Theranos founder and former chief executive Elizabeth Holmes once had a boardroom of political giants, recruited famous investors and hosted a fund-raiser during the 2016 US presidential election cycle.
She could face up to 20 years in prison and has pleaded not guilty.
Ms Holmes, 37, was once hailed as a visionary of Silicon Valley, drawing comparisons to Apple chief executive Steve Jobs. She was so inspired by the American business magnate that she copied his signature look, often wearing a black turtleneck.
“It was an incredibly alluring narrative that everyone wanted to believe,” said Margaret O’Mara, a historian of Silicon Valley
Then-US vice president Joe Biden visited the company's lab in California in 2015 as part of a healthcare innovation conference. Ms Holmes also hosted a fund-raiser for former US secretary of state Hillary Clinton's 2016 presidential campaign.
But after raising $700 million and bringing in some of the most notable figures in politics and media, Ms Holmes was forced to step down as chief executive after facing a multitude of allegations and indictments against her company's technology.
How did it all start?
A Stanford dropout, Ms Holmes founded Theranos in 2003 at the age of 19.
Inspired by her fear of needles, she founded the company with claims of having revolutionised blood testing. Patients were promised they could test for conditions like cancer or diabetes with only a drop of blood.
Ms Holmes in 2013 began to publicly promote Theranos and she quickly became a media darling herself, featuring on a series of magazine covers.
Ms Holmes's company also sealed a partnership with Walgreens, which invested $140m in the company.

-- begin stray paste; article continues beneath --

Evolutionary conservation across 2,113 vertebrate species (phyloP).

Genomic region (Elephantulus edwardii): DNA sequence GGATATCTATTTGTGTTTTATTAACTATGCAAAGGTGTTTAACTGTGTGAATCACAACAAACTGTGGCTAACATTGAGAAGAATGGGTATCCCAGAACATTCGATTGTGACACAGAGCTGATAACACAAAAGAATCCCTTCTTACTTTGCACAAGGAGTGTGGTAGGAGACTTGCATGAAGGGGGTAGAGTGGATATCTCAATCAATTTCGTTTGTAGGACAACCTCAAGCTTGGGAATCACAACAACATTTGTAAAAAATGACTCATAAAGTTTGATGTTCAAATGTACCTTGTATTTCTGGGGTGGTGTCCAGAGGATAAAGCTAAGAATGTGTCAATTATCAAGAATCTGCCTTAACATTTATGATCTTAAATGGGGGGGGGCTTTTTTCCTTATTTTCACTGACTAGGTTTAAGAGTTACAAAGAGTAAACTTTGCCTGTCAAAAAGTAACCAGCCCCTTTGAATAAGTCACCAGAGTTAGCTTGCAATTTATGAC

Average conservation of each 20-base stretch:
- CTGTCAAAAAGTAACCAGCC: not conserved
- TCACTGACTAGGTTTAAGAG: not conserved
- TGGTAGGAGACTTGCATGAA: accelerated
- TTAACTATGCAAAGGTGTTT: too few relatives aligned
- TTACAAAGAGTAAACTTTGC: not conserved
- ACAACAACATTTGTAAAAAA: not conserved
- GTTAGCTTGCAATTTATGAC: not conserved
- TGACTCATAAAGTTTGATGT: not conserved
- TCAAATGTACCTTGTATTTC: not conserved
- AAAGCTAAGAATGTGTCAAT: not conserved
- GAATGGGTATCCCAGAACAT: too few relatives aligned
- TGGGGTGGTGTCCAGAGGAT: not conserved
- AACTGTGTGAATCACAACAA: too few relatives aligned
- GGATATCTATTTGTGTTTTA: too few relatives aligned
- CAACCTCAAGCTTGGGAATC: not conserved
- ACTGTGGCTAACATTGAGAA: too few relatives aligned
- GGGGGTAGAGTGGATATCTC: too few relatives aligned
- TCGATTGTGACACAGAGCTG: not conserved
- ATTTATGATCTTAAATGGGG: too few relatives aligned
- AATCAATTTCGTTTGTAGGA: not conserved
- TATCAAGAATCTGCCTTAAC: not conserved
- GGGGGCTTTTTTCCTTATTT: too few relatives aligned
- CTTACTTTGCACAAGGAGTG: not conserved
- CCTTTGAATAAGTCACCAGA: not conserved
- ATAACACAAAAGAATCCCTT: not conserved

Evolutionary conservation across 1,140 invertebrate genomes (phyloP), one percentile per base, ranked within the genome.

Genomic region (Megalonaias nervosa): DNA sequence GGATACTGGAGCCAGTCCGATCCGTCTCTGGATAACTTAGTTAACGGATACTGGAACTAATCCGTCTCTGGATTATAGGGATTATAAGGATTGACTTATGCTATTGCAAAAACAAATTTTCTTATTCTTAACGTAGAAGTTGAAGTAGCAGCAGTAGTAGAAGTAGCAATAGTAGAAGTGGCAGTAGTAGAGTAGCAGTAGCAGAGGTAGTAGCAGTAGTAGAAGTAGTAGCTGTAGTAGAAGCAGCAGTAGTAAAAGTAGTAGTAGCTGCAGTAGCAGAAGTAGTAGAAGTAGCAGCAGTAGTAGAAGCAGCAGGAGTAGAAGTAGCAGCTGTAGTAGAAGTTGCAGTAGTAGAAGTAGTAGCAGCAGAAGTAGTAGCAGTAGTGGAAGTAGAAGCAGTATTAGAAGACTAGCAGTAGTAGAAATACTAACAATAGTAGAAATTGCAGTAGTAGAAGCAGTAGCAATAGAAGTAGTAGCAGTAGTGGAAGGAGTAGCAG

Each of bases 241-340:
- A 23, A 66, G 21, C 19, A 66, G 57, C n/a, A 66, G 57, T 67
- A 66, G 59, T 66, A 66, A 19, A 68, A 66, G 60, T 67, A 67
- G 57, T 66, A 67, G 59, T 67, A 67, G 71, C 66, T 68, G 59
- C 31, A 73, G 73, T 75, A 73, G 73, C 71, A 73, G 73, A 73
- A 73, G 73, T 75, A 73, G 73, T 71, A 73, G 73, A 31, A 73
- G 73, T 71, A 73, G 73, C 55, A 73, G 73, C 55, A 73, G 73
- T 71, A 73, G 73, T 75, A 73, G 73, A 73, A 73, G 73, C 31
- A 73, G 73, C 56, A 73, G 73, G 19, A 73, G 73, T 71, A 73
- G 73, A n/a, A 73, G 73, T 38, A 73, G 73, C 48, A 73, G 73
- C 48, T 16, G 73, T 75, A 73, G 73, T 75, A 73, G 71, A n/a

But an investigation by The Wall Street Journal in 2015 raised concerns about Theranos's diagnostics technology, which often delivered inaccurate and inconsistent results.
Prosecutors allege that Ms Holmes and former chief operating officer Ramesh “Sunny” Balwani deliberately misled investors, doctors and patients.
Both Ms Holmes and Mr Balwani have been charged with nine counts of wire fraud and two counts of conspiracy to commit wire fraud.
A star-studded list of board members and investors
Court filings show the potential for high-profile witnesses.
Political titans Henry Kissinger and former US defence secretary James Mattis, both of whom served on Theranos's board, could take the stand. Media mogul Ruper Murdoch, who invested $125m in the company in 2015, could also give evidence.
Theranos's once star-studded board also included former US secretary of state George Shultz, former Wells Fargo chief executive Richard Kovacevich, former Bechtel Group Inc chairman Riley P Bechtel and prominent US lawyer David Boies, among others.
A separate Wall Street Journal investigation found Theranos cost prominent investors more than $600m.
These investors include the family of former US education secretary Betsy Devos, Mr Murdoch, Atlanta's Cox family, Mr Bechtel, Walmart's Walton family, Mexican business magnate Carlos Slim and New England Patriots owner Robert Kraft.
What is her defence?
Though it is unclear what her lawyers' defence strategy will be, Ms Holmes claimed she was abused by Mr Balwani, who was her boyfriend at the time.
Court papers submitted last year and unsealed on Friday revealed that Ms Holmes had accused him of psychological and sexual abuse.
Ms Holmes's lawyers say her “deference” to Mr Balwani led her to believe reportedly false statements about Theranos that he controlled, including a claim about the partnership with Walgreens.
Court papers also show Ms Holmes is “highly likely” to provide evidence about these claims.
Mr Balwani denied allegations of abuse in a 2019 court filing.